"stannis" Discussed on KQED Radio

"A perspective next good morning it's officially summer and Debbie Duncan is going all in on a concoction she says is summer in a glass what to summer tastes like I thought I'd have to dig deep for my answer because many of the foods I remember from my nineteen fifties and sixties childhood summers came out of a can or freezer pouch peaches green beans even corn to be honest those flavors kind of blended together so did the taste of cherries when they swam with other bits of so called for in a syrupy sauce poured out of a cannon called fruit cocktail my mid century space age suburban family did not eat seasonally or locally but we did have a station wagon one of my dad's favorite things to do after dinner on summer evenings was drive my brothers and me to the new southern California drugstore save on for ice cream cones five cents for one scoop ten for two I had a feeling mom didn't approve of dad eating ice cream but when he was out with us he in doubt Stannis favorite flavor chocolate chip I always ordered strawberry two scoops of cream is strawberry ice cream melting over sugar con I forgotten about that glorious taste of summer until a couple of weeks ago when I tested a recipe for something called strawberry milk cut farmers market strawberries up into a blender and. sprinkle with sugar stir them a few times over the next hour until nice and be temporary until Smith at good whole milk and buttermilk start let the mixture steep in the fridge overnight and my goodness the result is summer in a glass it's two scoops of circa nineteen sixty five save on strawberry ice cream eaten on a warm summer evening in the rear facing seat of the station wagon minus the con I've gone gluten free it sent out early healthier than its nineteen sixties version this buttermilk I make it for myself I make it for my family I will make you for anyone who comes to my kitchen for as long as strawberry season lasts strawberry milk takes me back while also providing comfort and I and most people I.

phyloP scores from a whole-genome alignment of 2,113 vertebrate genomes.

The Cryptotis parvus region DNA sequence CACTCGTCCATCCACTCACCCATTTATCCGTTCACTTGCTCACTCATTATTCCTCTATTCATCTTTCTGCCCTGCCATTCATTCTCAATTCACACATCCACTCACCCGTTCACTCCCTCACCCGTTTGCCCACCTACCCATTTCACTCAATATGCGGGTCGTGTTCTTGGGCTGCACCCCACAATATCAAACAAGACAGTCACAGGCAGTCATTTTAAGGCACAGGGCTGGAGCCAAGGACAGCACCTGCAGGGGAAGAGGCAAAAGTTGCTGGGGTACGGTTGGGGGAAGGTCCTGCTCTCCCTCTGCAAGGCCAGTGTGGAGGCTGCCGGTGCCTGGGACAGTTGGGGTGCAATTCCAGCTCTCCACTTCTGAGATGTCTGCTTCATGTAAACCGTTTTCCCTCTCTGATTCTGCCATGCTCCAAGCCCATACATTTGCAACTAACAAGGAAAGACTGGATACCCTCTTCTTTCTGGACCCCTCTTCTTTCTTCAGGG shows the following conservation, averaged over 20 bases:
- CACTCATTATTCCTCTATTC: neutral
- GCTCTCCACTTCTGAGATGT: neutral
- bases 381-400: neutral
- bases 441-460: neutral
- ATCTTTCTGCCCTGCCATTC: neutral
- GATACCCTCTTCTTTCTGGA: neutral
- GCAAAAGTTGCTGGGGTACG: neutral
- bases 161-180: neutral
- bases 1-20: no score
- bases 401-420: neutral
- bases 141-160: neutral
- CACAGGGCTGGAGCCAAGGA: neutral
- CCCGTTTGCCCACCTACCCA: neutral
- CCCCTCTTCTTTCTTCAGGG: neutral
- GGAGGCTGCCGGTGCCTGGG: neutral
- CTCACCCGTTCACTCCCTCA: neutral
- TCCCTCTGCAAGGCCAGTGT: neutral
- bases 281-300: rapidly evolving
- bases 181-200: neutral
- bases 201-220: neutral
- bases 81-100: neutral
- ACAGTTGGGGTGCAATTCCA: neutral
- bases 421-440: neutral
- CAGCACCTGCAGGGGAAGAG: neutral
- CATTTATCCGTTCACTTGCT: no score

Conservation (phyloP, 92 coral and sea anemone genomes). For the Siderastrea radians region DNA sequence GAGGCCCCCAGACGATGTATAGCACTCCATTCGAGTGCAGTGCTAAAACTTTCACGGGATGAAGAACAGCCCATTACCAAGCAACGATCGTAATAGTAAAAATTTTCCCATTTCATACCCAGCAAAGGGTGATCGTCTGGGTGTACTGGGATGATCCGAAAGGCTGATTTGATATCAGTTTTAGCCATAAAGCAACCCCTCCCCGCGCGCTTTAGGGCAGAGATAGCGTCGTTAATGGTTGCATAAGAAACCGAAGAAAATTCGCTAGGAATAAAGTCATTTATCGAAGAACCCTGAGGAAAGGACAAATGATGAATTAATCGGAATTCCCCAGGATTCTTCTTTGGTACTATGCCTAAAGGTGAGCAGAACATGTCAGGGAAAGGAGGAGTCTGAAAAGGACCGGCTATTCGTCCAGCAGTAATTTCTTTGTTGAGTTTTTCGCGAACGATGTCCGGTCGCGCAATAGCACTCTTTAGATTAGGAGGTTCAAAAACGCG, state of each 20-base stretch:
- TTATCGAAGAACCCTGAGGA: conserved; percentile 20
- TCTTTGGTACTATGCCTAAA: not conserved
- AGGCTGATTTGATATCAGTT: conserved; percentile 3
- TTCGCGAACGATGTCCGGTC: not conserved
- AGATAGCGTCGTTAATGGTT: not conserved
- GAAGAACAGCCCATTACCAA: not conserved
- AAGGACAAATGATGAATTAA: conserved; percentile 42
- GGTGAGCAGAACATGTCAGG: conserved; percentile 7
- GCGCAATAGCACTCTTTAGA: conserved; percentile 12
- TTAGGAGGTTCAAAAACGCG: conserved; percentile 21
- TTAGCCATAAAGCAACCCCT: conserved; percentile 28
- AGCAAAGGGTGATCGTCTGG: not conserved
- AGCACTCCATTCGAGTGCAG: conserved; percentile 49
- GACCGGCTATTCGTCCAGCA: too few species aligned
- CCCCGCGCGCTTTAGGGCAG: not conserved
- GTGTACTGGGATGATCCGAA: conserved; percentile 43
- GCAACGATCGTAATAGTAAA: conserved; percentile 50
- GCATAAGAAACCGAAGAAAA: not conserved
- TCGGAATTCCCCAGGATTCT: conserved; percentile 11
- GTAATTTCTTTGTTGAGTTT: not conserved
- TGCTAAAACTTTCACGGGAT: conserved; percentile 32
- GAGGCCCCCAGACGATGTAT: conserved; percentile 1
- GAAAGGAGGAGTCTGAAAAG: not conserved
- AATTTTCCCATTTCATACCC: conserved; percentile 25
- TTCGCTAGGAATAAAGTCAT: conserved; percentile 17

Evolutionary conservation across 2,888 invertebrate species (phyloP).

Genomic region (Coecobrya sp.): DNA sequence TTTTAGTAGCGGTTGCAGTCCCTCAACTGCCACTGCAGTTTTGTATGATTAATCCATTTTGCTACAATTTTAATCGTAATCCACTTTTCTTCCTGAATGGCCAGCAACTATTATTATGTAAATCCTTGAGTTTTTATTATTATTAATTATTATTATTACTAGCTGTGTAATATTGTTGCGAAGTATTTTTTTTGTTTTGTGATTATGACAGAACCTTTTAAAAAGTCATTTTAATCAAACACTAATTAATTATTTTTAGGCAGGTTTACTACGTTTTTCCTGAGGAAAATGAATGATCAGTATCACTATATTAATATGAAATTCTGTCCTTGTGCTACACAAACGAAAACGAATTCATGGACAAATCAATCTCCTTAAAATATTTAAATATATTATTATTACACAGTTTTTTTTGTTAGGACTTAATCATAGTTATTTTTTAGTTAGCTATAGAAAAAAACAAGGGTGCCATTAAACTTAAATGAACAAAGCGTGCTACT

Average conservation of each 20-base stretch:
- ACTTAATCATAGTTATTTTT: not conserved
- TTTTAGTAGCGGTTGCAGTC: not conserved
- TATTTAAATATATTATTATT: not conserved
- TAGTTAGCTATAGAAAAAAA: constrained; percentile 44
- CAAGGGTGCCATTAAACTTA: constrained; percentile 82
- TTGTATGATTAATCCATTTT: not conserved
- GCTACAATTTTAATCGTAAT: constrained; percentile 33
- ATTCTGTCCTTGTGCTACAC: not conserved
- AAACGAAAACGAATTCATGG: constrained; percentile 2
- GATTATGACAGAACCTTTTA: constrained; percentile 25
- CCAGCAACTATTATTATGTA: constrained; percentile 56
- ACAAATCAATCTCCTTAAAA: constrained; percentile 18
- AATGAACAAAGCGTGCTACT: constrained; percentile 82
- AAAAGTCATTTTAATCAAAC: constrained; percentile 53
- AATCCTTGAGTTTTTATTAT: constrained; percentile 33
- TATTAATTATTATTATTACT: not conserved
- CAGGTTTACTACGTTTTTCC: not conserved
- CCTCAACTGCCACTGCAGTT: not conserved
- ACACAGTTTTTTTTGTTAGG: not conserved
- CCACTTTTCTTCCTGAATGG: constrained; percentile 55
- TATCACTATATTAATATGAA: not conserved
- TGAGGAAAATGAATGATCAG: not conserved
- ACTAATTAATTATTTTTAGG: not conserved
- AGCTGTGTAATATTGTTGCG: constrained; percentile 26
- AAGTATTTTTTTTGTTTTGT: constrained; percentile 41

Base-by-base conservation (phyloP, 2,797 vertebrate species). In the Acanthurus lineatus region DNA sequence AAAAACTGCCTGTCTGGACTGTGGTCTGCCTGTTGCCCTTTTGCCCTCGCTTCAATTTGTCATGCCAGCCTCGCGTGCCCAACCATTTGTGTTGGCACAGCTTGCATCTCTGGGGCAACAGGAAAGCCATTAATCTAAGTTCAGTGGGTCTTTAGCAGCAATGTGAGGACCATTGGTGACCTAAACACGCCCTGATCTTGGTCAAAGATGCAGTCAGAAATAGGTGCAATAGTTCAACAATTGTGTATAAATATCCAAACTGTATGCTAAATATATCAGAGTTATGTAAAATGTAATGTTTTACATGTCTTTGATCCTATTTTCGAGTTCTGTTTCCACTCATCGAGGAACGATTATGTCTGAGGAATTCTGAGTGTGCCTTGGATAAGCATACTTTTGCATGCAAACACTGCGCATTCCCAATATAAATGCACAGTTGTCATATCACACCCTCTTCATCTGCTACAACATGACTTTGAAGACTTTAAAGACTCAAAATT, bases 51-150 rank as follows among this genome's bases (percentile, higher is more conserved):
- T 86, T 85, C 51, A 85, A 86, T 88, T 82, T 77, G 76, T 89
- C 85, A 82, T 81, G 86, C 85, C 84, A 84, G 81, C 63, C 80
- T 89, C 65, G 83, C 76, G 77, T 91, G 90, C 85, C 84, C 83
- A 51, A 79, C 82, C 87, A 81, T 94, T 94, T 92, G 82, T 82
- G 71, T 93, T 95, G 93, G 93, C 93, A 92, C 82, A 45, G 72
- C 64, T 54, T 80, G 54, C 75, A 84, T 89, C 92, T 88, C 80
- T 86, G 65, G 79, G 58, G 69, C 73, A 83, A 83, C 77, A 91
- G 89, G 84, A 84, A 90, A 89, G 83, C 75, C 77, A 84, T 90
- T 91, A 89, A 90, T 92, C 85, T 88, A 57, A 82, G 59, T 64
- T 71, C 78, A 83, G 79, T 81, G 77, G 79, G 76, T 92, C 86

Debbie Duncan Smith California Stannis milk
"stannis" Discussed on How I Built It

How I Built It

08:47 min | 2 years ago

"stannis" Discussed on How I Built It